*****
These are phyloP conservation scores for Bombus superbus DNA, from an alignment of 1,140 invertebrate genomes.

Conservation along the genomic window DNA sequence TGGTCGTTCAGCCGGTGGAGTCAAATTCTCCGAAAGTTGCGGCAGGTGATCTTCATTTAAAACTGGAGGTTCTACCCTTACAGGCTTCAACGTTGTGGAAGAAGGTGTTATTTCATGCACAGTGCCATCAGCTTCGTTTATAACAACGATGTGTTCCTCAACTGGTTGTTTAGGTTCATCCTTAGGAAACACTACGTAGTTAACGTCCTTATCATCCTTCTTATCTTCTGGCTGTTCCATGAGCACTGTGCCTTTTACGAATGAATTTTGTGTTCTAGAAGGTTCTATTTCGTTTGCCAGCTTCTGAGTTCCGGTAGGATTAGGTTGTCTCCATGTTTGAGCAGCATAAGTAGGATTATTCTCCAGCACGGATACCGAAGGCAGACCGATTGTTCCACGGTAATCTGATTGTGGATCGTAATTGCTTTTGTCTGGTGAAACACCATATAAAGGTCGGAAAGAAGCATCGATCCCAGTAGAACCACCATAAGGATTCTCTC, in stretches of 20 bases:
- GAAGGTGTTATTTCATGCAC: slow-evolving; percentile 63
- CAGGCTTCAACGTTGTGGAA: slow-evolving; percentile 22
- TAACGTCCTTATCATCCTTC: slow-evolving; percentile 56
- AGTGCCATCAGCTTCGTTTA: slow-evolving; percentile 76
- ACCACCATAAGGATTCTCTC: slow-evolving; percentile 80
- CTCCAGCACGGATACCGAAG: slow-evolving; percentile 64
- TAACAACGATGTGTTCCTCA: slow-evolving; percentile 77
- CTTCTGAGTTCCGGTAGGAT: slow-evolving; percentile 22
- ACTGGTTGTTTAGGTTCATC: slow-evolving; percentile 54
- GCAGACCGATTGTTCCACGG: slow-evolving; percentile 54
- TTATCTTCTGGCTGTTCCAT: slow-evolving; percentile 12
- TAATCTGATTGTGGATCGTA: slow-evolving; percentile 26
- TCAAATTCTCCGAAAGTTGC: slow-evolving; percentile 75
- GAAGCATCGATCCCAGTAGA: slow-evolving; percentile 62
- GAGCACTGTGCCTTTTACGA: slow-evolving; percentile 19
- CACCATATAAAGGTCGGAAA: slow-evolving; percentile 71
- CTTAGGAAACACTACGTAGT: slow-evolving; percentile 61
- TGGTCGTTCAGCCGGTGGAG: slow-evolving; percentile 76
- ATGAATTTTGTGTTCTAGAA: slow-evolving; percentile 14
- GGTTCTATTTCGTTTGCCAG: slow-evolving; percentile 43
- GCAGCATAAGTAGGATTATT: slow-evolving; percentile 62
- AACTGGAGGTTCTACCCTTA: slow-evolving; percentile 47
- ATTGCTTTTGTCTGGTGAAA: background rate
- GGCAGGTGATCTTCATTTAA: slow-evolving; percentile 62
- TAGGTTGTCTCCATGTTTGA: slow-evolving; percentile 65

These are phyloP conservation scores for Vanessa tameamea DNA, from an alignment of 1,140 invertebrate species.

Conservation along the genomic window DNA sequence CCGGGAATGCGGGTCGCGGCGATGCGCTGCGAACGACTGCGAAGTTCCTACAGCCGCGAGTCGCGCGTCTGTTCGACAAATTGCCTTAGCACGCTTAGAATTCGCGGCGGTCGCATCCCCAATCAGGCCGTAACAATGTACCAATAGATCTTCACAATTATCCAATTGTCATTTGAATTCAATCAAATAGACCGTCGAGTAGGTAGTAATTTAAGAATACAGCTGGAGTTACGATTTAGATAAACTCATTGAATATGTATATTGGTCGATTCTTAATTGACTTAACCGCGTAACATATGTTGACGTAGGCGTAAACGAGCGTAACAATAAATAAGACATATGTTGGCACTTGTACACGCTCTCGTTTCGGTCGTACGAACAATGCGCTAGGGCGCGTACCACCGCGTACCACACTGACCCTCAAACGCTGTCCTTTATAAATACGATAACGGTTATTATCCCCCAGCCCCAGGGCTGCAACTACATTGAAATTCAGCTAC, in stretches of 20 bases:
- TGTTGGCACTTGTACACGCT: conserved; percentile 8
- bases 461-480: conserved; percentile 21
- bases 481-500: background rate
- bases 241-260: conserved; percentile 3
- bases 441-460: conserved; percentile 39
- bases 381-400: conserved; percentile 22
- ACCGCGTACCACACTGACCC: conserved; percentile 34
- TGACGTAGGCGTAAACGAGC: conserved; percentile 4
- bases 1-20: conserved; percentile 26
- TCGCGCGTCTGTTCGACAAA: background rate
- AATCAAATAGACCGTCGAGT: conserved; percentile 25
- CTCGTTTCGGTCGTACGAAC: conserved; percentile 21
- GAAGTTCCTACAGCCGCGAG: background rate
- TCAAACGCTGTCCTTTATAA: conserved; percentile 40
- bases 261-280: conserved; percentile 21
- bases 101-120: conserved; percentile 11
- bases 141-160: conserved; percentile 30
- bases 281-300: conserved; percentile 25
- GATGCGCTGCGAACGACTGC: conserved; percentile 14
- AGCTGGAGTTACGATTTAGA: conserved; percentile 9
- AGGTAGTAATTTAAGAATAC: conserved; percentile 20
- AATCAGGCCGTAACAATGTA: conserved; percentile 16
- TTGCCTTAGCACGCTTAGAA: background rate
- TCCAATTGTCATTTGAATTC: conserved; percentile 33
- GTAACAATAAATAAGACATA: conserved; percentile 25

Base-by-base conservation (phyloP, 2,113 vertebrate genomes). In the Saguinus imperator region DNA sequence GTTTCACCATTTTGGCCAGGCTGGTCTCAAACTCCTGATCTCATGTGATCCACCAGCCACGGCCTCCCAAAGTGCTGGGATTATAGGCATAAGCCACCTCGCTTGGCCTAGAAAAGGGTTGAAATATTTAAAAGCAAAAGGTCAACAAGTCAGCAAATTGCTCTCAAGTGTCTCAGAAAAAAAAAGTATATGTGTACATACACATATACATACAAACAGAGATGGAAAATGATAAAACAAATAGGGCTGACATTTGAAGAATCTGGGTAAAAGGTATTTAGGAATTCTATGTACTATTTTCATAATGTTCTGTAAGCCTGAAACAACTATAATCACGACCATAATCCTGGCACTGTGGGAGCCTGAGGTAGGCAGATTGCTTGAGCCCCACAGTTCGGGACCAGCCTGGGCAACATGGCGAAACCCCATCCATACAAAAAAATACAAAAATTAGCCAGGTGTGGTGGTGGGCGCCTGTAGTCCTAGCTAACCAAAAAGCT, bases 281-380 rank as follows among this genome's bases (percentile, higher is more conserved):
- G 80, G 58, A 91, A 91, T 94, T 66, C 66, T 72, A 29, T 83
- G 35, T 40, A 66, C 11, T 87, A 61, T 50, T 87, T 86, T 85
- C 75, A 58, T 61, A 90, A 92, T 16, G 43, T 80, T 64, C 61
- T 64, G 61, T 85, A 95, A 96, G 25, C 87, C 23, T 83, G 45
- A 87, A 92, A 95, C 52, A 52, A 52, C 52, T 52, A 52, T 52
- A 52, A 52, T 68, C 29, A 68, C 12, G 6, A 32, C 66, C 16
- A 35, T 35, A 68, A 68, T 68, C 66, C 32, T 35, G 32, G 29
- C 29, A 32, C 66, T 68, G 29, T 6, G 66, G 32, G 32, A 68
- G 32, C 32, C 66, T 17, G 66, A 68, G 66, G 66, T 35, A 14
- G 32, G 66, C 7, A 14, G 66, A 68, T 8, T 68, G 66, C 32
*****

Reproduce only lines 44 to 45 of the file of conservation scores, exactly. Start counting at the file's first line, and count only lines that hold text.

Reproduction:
- bases 261-280: conserved; percentile 21
- bases 101-120: conserved; percentile 11